As living costs are set to soar this year with gas prices increasing across Europe, analysis suggests this could be devastating for people in low income households. Single-parent families – the majority of which consist of single women raising children – are more likely to live in poverty, and face further risks as a result.
This is true in France, where 35% single-parent families live in poverty, the UK, where 41% of single-parent families working part-time live in poverty, and in Spain, where more than half of single mothers suffer from poverty, and could not cope with monthly payments for gas and electricity, even before the current crisis.
What’s striking is that many of these families experience in-work poverty: poverty when employed, as a result of lower earnings, reduced hours, and insecure work. Nearly 10% of workers in Europe are considered to be at risk of in-work poverty, and in South Africa, this increases to 20% of workers – with low-wage workers more likely to be women.
Meanwhile, in Spain, spiraling energy costs are of particular concern, given its economy was hit harder than any other EU country in 2020.
Today the Behavioural Insights Team is launching a global research programme with the support of JPMorgan Chase to improve access to higher quality work for women in low-skill and low-paid jobs.
This programme is the first of its kind to examine and build solutions for the particular barriers faced by low-paid women, across the UK, France, Spain and South Africa. We are looking for interested partners to get involved – particularly affected women, large employers, training providers, policymakers, academics and charities.
Women disproportionately work in low-skill, low-paid jobs, which contributes to gender inequality. For example, in the UK 21% of women are in low-paid work, compared with just 14% of men – the contrast is even bigger in France (25% women v 15% men), and South Africa, (35.5% women v 24.1% of men).
With low-paid work comes insecurity, making budgeting and planning difficult. In South Africa, the low-paid poor, who are more likely to be women, are also highly likely to be involved in the informal sector, which is itself associated with a lack of job security and benefits. In Spain women are 10% more likely to hold temporary contracts. When comparing mothers to fathers, this increases to 25%. Due to this insecurity, low-skill occupations are associated with lower employment retention rates.
An overrepresentation of women in temporary contracts also affects progression opportunities. In France, women are more likely to work in temporary roles and this is associated with women being less likely to upskill themselves than men, making progression more difficult.
Supporting women to progress – to high quality work – is critical to enabling women’s professional and personal fulfilment, as well as increasing equality in society more broadly.
A new global research project
There is currently very little evidence around what works to support women with in-work progression. That’s why we’re delighted to announce the launch of a major new programme of work with the support of JPMorgan Chase..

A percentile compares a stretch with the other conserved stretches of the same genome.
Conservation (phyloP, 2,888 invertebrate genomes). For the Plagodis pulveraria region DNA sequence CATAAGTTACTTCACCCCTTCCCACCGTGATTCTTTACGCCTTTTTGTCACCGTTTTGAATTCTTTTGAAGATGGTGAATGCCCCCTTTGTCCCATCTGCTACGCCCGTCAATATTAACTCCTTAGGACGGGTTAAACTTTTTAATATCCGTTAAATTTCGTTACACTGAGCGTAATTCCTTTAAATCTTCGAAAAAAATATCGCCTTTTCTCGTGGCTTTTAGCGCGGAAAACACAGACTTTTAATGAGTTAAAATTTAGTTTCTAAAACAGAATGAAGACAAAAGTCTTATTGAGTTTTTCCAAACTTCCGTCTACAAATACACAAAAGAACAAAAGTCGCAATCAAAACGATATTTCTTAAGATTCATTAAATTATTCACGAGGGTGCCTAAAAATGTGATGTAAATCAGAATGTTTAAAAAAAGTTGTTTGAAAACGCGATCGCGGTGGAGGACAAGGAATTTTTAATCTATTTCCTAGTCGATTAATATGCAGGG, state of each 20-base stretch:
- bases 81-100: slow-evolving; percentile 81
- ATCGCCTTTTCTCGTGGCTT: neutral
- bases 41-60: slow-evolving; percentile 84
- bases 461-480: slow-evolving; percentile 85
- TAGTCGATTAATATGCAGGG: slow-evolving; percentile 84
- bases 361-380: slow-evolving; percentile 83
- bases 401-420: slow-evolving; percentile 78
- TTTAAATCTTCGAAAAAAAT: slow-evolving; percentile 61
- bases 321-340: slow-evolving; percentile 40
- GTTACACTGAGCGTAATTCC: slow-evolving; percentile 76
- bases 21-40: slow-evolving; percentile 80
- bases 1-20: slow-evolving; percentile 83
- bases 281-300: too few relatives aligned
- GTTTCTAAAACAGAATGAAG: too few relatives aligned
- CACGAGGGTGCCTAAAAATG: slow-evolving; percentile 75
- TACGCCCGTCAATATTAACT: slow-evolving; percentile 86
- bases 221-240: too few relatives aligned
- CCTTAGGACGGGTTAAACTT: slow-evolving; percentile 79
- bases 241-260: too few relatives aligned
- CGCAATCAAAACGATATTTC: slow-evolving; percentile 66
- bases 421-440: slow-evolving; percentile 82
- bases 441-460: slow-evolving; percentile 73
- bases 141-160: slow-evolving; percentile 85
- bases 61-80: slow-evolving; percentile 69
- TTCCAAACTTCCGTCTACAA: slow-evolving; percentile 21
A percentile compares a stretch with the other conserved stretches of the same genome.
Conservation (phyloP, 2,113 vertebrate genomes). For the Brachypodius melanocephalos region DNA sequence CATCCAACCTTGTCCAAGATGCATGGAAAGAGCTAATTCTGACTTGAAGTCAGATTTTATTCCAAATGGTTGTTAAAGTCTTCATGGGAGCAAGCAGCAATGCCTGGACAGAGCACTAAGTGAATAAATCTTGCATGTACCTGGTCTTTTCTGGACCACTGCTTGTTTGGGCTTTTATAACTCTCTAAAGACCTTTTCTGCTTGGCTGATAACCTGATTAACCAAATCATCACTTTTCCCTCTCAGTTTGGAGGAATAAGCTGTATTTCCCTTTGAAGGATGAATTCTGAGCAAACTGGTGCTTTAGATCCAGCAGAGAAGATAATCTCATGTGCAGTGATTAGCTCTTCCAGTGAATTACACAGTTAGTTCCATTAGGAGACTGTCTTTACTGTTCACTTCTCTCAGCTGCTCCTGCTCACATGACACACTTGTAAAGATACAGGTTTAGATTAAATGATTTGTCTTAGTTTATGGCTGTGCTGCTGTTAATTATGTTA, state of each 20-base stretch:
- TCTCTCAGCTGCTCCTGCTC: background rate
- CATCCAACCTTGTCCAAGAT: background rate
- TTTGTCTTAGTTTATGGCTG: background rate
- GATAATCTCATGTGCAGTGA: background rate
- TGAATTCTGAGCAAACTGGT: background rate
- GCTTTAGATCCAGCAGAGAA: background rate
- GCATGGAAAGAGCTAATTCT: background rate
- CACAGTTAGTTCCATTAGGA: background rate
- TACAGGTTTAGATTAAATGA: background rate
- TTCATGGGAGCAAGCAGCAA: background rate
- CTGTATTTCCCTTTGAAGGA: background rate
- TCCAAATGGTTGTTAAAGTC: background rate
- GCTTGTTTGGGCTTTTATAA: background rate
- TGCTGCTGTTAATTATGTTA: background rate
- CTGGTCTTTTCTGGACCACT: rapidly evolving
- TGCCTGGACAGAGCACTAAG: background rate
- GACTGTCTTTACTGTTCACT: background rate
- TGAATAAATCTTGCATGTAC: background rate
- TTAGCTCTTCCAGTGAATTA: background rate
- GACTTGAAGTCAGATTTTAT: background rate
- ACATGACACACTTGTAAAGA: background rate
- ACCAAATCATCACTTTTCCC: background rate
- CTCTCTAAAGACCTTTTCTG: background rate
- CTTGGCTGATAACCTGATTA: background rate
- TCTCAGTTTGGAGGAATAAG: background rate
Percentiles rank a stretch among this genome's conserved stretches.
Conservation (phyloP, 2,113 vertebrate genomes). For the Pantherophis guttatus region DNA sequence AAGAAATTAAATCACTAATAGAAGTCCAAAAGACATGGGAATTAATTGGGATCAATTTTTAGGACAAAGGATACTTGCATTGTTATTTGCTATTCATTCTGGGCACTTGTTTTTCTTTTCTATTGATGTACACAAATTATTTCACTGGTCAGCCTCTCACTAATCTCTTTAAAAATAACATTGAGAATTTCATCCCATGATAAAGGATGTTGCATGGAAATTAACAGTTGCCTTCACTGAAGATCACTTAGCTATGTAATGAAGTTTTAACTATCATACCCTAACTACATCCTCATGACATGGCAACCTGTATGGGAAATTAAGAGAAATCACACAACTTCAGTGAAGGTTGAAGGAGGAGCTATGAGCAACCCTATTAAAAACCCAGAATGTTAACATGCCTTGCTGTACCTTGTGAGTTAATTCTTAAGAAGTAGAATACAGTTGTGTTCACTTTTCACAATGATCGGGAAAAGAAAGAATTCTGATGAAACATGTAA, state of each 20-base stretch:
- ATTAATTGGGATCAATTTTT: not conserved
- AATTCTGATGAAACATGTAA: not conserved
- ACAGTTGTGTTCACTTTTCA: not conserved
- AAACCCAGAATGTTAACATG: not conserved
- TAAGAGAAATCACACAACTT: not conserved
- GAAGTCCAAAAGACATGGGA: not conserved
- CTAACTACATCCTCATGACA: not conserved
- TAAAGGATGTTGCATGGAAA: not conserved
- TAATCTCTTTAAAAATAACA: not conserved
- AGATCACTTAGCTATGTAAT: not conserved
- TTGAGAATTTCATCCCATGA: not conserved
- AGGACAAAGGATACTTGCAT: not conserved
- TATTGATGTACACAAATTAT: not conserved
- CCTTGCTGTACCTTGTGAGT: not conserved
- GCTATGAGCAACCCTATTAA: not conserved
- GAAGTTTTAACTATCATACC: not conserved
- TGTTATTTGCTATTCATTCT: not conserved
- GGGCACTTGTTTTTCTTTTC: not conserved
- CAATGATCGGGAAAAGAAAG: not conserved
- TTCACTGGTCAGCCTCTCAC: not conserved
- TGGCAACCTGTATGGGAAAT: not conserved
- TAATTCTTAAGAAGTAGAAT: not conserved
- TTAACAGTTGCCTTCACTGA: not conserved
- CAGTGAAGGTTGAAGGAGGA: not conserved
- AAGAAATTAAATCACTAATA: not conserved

BIT will be conducting research in the UK, France, Spain and South Africa, to investigate common and country-specific behavioural barriers to female progression in low-paid jobs. This will include a review of literature, a large-scale survey of low-skill low-paid women, and interviews with women and other individuals and groups with insights into the challenge.
Based on what we find, we’ll work with partners and low-skill low-paid women to design and, hopefully evaluate, a range of behavioural change solutions that could aid women’s professional development and progression.
For an idea of what these solutions might look like – consider some of our previous findings from our work in the equalities and employment space:
- We increased attendance at a recruitment fair by 2.5X through a personalised, behaviourally-informed text
- Switching the working pattern default to advertise all jobs as available part-time, or as a job-share, in addition to full-time, led to a 16% increase in applications from women at Zurich Insurance
- Reassuring people that it’s normal to worry about ability doubled sign-up rates for online study modules
- We worked with Jobcentre Plus on an intervention which shifted the emphasis of the job seeker / employment advisor relationship away from compliance, and towards finding employment. This led to job seekers becoming independent of income support 1.7pp faster.
Want to contribute to this research?
We always strive to deliver real social impact. Part of that is making sure we partner with individuals and organisations who are well-placed to deliver successful interventions, as well as grounding our work in real-world contexts.
For this project, we’re looking to collaborate with some of the following partners:
- Employers and recruiters: Would you be willing to design and test new interventions to support low-skill, low-paid women? For instance, trialing changes to your recruitment or progression processes?
- Academics and research organisations: Have you conducted research in this area before, which we can review and build on?
- Policy professionals: Do you have particular knowledge of the labour market dynamics in the UK, Spain, France or South Africa?
- Charities and women’s groups: Do you have an understanding of the main barriers faced by low-skill low-paid women?
If you’re interested in this research, let us know! We’re looking to partner with people across the project – whether that’s interviewing experts and low-skill, low-paid women, inviting partners to workshops to develop solutions, or simply disseminating our results as we progress. For more information, get in touch with us.